Acton Institute Powerblog

A Liberal Wolf in Communitarian Clothing

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The problem with communitarianism, claims Bradley C. S. Watson, is that it views religion as an instrumental good and individual virtue as destructive:

Communitarianism comes to sight as a movement that sees, far more clearly than liberalism, that the private sphere and private goods are rooted in, and in turn have an effect on, public goods. President Clinton, as a “new” Democrat, has effectively enlisted the intellectual backing of the communitarian theorists in his efforts to distance himself and his party from the more extravagantly individualist claims of the old left. However, communitarianism is but a liberal wolf in communal clothing. This is a central claim of Bruce Frohnen, a political scientist who is currently a speechwriter for U.S. Senator Spencer Abraham. In The New Communitarians and the Crisis of Modern Liberalism, Frohnen argues that the new communitarians eschew the authority of what they see as oppressive tradition, natural law, or traditional religion. For these, they seek to substitute a desiccated, politically nationalizing civil religion, communal loyalty to which will help ensure that their particular vision of the future comes to pass.

Although the precise contours and extent of civil religion are not always fleshed out (by Frohnen, or by the communitarians themselves), it is clear that traditional religion is an instrumental good only, useful to the extent it teaches the intertwined liberal social goods of tolerance, equality, authenticity, and participation in community life. Communitarian virtues are not the Aristotelian ones-courage, moderation, prudence, justice, and so forth-but liberal ones. Indeed, in Frohnen’s interpretation of Bellah, the promotion of individual virtue is at once atomizing and hegemonic, destructive therefore of both liberal community and authenticity.

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Joe Carter Joe Carter is a Senior Editor at the Acton Institute. Joe also serves as an editor at the The Gospel Coalition, a communications specialist for the Ethics and Religious Liberty Commission of the Southern Baptist Convention, and as an adjunct professor of journalism at Patrick Henry College. He is the editor of the NIV Lifehacks Bible and co-author of How to Argue like Jesus: Learning Persuasion from History's Greatest Communicator (Crossway).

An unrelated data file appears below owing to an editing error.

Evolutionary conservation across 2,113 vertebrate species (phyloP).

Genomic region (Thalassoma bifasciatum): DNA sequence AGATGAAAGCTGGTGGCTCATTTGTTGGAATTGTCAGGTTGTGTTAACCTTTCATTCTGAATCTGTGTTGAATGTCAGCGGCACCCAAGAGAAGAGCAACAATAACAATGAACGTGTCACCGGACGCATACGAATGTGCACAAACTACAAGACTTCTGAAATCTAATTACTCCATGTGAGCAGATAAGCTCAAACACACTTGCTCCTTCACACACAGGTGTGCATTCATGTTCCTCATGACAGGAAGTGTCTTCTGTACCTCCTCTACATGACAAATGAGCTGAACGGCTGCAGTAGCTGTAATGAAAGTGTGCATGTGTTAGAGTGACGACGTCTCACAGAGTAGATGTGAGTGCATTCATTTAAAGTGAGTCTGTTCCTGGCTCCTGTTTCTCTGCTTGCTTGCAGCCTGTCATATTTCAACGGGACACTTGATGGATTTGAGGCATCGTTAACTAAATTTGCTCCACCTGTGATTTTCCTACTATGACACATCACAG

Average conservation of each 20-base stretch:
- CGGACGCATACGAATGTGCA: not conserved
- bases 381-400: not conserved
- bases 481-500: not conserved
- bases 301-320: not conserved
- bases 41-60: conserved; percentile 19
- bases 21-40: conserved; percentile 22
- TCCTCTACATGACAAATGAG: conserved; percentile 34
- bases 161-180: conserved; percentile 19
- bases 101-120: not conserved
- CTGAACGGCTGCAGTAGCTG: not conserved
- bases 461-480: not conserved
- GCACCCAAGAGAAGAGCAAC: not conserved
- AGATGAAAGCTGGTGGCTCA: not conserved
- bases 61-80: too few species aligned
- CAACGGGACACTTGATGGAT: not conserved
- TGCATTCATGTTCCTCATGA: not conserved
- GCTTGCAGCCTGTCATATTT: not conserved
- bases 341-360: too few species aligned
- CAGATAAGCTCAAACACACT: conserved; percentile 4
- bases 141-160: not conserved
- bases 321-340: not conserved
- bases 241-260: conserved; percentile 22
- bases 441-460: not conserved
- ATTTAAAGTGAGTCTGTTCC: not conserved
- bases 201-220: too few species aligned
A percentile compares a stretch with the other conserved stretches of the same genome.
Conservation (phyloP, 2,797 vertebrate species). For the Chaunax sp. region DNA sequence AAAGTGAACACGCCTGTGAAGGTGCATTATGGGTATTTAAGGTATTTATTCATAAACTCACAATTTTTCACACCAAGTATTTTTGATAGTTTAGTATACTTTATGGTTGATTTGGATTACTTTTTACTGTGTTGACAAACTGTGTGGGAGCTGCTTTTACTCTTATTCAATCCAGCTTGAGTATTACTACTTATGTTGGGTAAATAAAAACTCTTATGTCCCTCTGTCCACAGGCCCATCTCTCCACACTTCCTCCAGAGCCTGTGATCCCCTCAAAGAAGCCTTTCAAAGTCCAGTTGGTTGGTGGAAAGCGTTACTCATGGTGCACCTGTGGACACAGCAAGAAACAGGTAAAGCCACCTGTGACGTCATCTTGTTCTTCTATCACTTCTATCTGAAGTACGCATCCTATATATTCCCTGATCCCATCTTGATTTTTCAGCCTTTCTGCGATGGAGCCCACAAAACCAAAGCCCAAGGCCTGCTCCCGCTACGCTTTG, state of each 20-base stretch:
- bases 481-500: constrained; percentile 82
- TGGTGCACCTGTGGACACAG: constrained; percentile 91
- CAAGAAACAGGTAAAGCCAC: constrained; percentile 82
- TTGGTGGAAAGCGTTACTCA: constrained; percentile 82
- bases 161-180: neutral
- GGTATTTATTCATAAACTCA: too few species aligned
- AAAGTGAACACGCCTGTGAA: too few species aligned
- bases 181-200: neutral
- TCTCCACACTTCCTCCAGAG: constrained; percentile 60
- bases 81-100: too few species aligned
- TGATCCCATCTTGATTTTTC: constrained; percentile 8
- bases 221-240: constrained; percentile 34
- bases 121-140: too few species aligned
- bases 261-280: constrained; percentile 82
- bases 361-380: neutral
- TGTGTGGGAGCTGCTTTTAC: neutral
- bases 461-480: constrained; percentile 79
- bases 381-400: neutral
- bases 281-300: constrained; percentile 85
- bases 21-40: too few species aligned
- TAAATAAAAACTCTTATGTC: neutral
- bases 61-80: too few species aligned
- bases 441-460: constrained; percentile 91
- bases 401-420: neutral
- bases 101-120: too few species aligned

• Roger McKinney

    Nice! Thanks!

    Christianity Today has a review of “Pluralism and Freedom: Faith-Based Organizations in a Democratic Society
    (Rowman & Littlefield), by Monsma—senior research fellow at Calvin
    College’s Henry Institute and one of the world’s leading students of
    faith-based social service organizations—looks beyond our borders for a
    fresh perspective on this most contentious issue.”

    The reviewer wrote “According to Monsma, both conservatives and liberals devote their
    attention primarily to the relationship between the (believing or
    unbelieving) individual and the government.”

    However, as I wrote there “Both should read Hayek’s “Individualism: True and False.” The
    individualism they write about came from the atheists of the French
    revolution and was preached by socialists, not classical liberals. John
    Stuart Mill, a British economist of the late 19th century did his best
    to confuse the fake individualism of the Enlightenment with classical
    liberalism and apparently he succeeded.”

    Communitarians need to understand that the word “individualism” has two very distinct meanings, one created by the atheist of the enlightenment and one used by classical liberals. The classical liberal concept of individualism has nothing to do with the atomized individual of the enlightenment. The classical liberal individual is very community oriented.

    However, the classical liberal does not want to force individuals into communities by means of state power. Individuals have a God-given nature that seeks community without any coercion. If freed from state coercion, individuals will create thriving, powerful communities.